Investigation of the source region of the lunar-meteorite group with the remote sensing datasets: Implication for the origin of mare volcanism in Mare Imbrium

Hiroshi Nagaoka, Makiko Ohtake, Naoki Shirai, Yuzuru Karouji, Masahiro Kayama, Yuko Daket, Nobuyuki Hasebe, Mitsuru Ebihara

In Press, Journal Pre-proof, Available online 2 September 2021



• The source region of lunar meteorite is investigated with remote sensing datasets.
• The basaltic meteorite group, NWA 773 clan originated from Mare Imbrium.
• NWA 773 clan likely launched from young crater within the Le Verrier D crater.”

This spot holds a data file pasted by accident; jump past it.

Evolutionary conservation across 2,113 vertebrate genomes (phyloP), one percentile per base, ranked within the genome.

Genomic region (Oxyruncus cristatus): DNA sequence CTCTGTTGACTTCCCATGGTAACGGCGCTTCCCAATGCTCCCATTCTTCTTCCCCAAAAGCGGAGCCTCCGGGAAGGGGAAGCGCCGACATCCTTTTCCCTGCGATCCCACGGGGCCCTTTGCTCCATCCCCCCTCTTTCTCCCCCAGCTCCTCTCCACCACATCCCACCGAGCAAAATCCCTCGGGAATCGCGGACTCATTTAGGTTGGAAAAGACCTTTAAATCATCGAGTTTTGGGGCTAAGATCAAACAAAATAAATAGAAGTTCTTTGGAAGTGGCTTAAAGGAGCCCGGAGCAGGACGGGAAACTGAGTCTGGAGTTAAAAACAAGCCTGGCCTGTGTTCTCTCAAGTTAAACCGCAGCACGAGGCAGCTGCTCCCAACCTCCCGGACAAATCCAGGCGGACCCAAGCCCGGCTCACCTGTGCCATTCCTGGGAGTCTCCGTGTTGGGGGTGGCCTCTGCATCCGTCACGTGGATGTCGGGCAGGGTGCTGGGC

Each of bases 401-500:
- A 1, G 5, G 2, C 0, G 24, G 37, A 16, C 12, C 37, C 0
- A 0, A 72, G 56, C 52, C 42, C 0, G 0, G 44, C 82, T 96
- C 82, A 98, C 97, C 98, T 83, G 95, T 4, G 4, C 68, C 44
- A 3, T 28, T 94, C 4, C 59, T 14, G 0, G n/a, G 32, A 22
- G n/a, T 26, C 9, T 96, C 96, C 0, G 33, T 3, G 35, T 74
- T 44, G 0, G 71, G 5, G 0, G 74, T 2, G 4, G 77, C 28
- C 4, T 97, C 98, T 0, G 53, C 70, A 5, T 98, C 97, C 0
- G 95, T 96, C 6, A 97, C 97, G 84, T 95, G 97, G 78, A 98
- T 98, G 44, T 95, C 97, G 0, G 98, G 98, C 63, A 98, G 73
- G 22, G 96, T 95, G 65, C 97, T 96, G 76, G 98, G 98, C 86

“Lunar meteorites provide information about areas of the Moon not sampled by the Apollo and Luna missions, so they can be used as more-representative geochemical datasets for evaluating global lunar evolution. However, the launching craters remain unknown for many lunar meteorites. This paper, therefore, aims to identify the launching sites of lunar meteorites with remote-sensing datasets. This work focuses on one lunar-meteorite group, the Northwest Africa 773 (NWA 773) clan, which has the very-low-Ti basaltic composition and one of the youngest crystallization ages (~3 Ga) among the lunar basaltic meteorites. We investigated the source of the NWA 773 clan by comparing their geochemical compositions and geochronological information with the following remote-sensing datasets: 1) the Lunar Prospector gamma-ray elemental maps (FeO, TiO2, Th) and the SELENE gamma-ray elemental maps (CaO), 2) the surface ages determined from imaging data by using the crater-counting method, and 3) high-spatial-resolution maps of the FeO and TiO2 and spectral-ratio images made from the SELENE multi-band imager data. From these comparisons, the NWA 773 clan is most likely to have originated from the north part of Mare Imbrium inside the Procellarum KREEP Terrane (PKT). Furthermore, the eruption age of surface basalt surrounding the Le Verrier D crater in the north part of Mare Imbrium between 3.0 and 3.3 Ga, and the formation of the Le Verrier D crater, are consistent with the duration of igneous activity and timing of meteoroid impact of the NWA 773 clan. There is a fresh crater with bright ejecta on the edge of the Le Verrier D crater, and it is possibly the young launch crater of this meteorite group.”